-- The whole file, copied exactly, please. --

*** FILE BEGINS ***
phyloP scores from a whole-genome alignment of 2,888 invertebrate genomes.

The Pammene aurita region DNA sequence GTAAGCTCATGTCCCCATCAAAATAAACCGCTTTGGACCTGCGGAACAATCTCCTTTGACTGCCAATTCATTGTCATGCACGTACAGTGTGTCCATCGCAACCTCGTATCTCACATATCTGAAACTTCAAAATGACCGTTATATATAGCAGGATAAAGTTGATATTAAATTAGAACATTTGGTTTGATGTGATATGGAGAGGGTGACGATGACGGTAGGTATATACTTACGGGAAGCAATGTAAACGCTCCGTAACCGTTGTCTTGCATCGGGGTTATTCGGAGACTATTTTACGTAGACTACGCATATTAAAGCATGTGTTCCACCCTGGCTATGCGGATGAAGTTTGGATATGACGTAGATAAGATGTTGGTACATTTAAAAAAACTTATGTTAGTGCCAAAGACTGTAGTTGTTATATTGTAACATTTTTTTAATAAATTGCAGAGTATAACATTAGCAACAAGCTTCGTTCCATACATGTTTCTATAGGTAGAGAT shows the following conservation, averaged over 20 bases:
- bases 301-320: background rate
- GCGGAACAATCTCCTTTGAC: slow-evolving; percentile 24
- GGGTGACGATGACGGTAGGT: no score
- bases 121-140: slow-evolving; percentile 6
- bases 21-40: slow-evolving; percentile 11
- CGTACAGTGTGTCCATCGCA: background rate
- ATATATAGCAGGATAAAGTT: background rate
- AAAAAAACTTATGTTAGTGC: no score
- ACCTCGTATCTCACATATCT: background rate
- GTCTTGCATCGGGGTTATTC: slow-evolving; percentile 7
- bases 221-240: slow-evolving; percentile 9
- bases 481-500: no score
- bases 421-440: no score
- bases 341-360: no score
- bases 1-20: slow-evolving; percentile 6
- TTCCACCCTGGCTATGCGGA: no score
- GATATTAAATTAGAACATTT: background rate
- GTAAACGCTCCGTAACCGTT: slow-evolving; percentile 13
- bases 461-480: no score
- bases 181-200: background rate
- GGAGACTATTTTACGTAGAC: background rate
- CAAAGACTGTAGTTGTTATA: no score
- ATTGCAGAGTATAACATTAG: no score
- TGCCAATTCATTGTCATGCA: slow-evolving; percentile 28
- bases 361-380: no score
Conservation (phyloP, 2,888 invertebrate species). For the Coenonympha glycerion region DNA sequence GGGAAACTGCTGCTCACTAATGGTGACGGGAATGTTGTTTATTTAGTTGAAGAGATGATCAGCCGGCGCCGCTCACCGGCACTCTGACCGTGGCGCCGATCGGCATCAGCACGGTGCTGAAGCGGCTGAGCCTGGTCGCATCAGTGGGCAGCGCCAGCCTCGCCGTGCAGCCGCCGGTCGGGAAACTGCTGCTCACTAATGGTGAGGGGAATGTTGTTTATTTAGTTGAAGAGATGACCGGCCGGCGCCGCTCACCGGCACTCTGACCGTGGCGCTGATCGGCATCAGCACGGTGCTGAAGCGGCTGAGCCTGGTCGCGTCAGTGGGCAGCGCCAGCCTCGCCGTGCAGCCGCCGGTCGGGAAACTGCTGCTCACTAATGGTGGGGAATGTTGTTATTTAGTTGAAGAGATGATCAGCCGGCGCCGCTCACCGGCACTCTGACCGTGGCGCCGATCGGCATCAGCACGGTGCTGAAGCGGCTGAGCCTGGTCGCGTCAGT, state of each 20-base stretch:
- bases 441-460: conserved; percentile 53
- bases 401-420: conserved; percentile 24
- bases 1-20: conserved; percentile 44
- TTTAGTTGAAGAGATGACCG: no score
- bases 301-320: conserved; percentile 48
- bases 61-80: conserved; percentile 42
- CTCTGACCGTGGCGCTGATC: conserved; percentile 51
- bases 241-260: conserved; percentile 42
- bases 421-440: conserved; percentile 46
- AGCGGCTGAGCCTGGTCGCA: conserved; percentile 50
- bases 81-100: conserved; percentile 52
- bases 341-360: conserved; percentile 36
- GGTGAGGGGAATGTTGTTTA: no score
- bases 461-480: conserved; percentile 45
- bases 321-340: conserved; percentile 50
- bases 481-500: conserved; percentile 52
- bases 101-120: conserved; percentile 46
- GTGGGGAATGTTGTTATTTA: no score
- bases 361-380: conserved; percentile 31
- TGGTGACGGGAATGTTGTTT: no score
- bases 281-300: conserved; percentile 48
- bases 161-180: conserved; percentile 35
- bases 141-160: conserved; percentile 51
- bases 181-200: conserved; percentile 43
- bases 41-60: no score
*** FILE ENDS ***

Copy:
phyloP scores from a whole-genome alignment of 2,888 invertebrate genomes.

The Pammene aurita region DNA sequence GTAAGCTCATGTCCCCATCAAAATAAACCGCTTTGGACCTGCGGAACAATCTCCTTTGACTGCCAATTCATTGTCATGCACGTACAGTGTGTCCATCGCAACCTCGTATCTCACATATCTGAAACTTCAAAATGACCGTTATATATAGCAGGATAAAGTTGATATTAAATTAGAACATTTGGTTTGATGTGATATGGAGAGGGTGACGATGACGGTAGGTATATACTTACGGGAAGCAATGTAAACGCTCCGTAACCGTTGTCTTGCATCGGGGTTATTCGGAGACTATTTTACGTAGACTACGCATATTAAAGCATGTGTTCCACCCTGGCTATGCGGATGAAGTTTGGATATGACGTAGATAAGATGTTGGTACATTTAAAAAAACTTATGTTAGTGCCAAAGACTGTAGTTGTTATATTGTAACATTTTTTTAATAAATTGCAGAGTATAACATTAGCAACAAGCTTCGTTCCATACATGTTTCTATAGGTAGAGAT shows the following conservation, averaged over 20 bases:
- bases 301-320: background rate
- GCGGAACAATCTCCTTTGAC: slow-evolving; percentile 24
- GGGTGACGATGACGGTAGGT: no score
- bases 121-140: slow-evolving; percentile 6
- bases 21-40: slow-evolving; percentile 11
- CGTACAGTGTGTCCATCGCA: background rate
- ATATATAGCAGGATAAAGTT: background rate
- AAAAAAACTTATGTTAGTGC: no score
- ACCTCGTATCTCACATATCT: background rate
- GTCTTGCATCGGGGTTATTC: slow-evolving; percentile 7
- bases 221-240: slow-evolving; percentile 9
- bases 481-500: no score
- bases 421-440: no score
- bases 341-360: no score
- bases 1-20: slow-evolving; percentile 6
- TTCCACCCTGGCTATGCGGA: no score
- GATATTAAATTAGAACATTT: background rate
- GTAAACGCTCCGTAACCGTT: slow-evolving; percentile 13
- bases 461-480: no score
- bases 181-200: background rate
- GGAGACTATTTTACGTAGAC: background rate
- CAAAGACTGTAGTTGTTATA: no score
- ATTGCAGAGTATAACATTAG: no score
- TGCCAATTCATTGTCATGCA: slow-evolving; percentile 28
- bases 361-380: no score
Conservation (phyloP, 2,888 invertebrate species). For the Coenonympha glycerion region DNA sequence GGGAAACTGCTGCTCACTAATGGTGACGGGAATGTTGTTTATTTAGTTGAAGAGATGATCAGCCGGCGCCGCTCACCGGCACTCTGACCGTGGCGCCGATCGGCATCAGCACGGTGCTGAAGCGGCTGAGCCTGGTCGCATCAGTGGGCAGCGCCAGCCTCGCCGTGCAGCCGCCGGTCGGGAAACTGCTGCTCACTAATGGTGAGGGGAATGTTGTTTATTTAGTTGAAGAGATGACCGGCCGGCGCCGCTCACCGGCACTCTGACCGTGGCGCTGATCGGCATCAGCACGGTGCTGAAGCGGCTGAGCCTGGTCGCGTCAGTGGGCAGCGCCAGCCTCGCCGTGCAGCCGCCGGTCGGGAAACTGCTGCTCACTAATGGTGGGGAATGTTGTTATTTAGTTGAAGAGATGATCAGCCGGCGCCGCTCACCGGCACTCTGACCGTGGCGCCGATCGGCATCAGCACGGTGCTGAAGCGGCTGAGCCTGGTCGCGTCAGT, state of each 20-base stretch:
- bases 441-460: conserved; percentile 53
- bases 401-420: conserved; percentile 24
- bases 1-20: conserved; percentile 44
- TTTAGTTGAAGAGATGACCG: no score
- bases 301-320: conserved; percentile 48
- bases 61-80: conserved; percentile 42
- CTCTGACCGTGGCGCTGATC: conserved; percentile 51
- bases 241-260: conserved; percentile 42
- bases 421-440: conserved; percentile 46
- AGCGGCTGAGCCTGGTCGCA: conserved; percentile 50
- bases 81-100: conserved; percentile 52
- bases 341-360: conserved; percentile 36
- GGTGAGGGGAATGTTGTTTA: no score
- bases 461-480: conserved; percentile 45
- bases 321-340: conserved; percentile 50
- bases 481-500: conserved; percentile 52
- bases 101-120: conserved; percentile 46
- GTGGGGAATGTTGTTATTTA: no score
- bases 361-380: conserved; percentile 31
- TGGTGACGGGAATGTTGTTT: no score
- bases 281-300: conserved; percentile 48
- bases 161-180: conserved; percentile 35
- bases 141-160: conserved; percentile 51
- bases 181-200: conserved; percentile 43
- bases 41-60: no score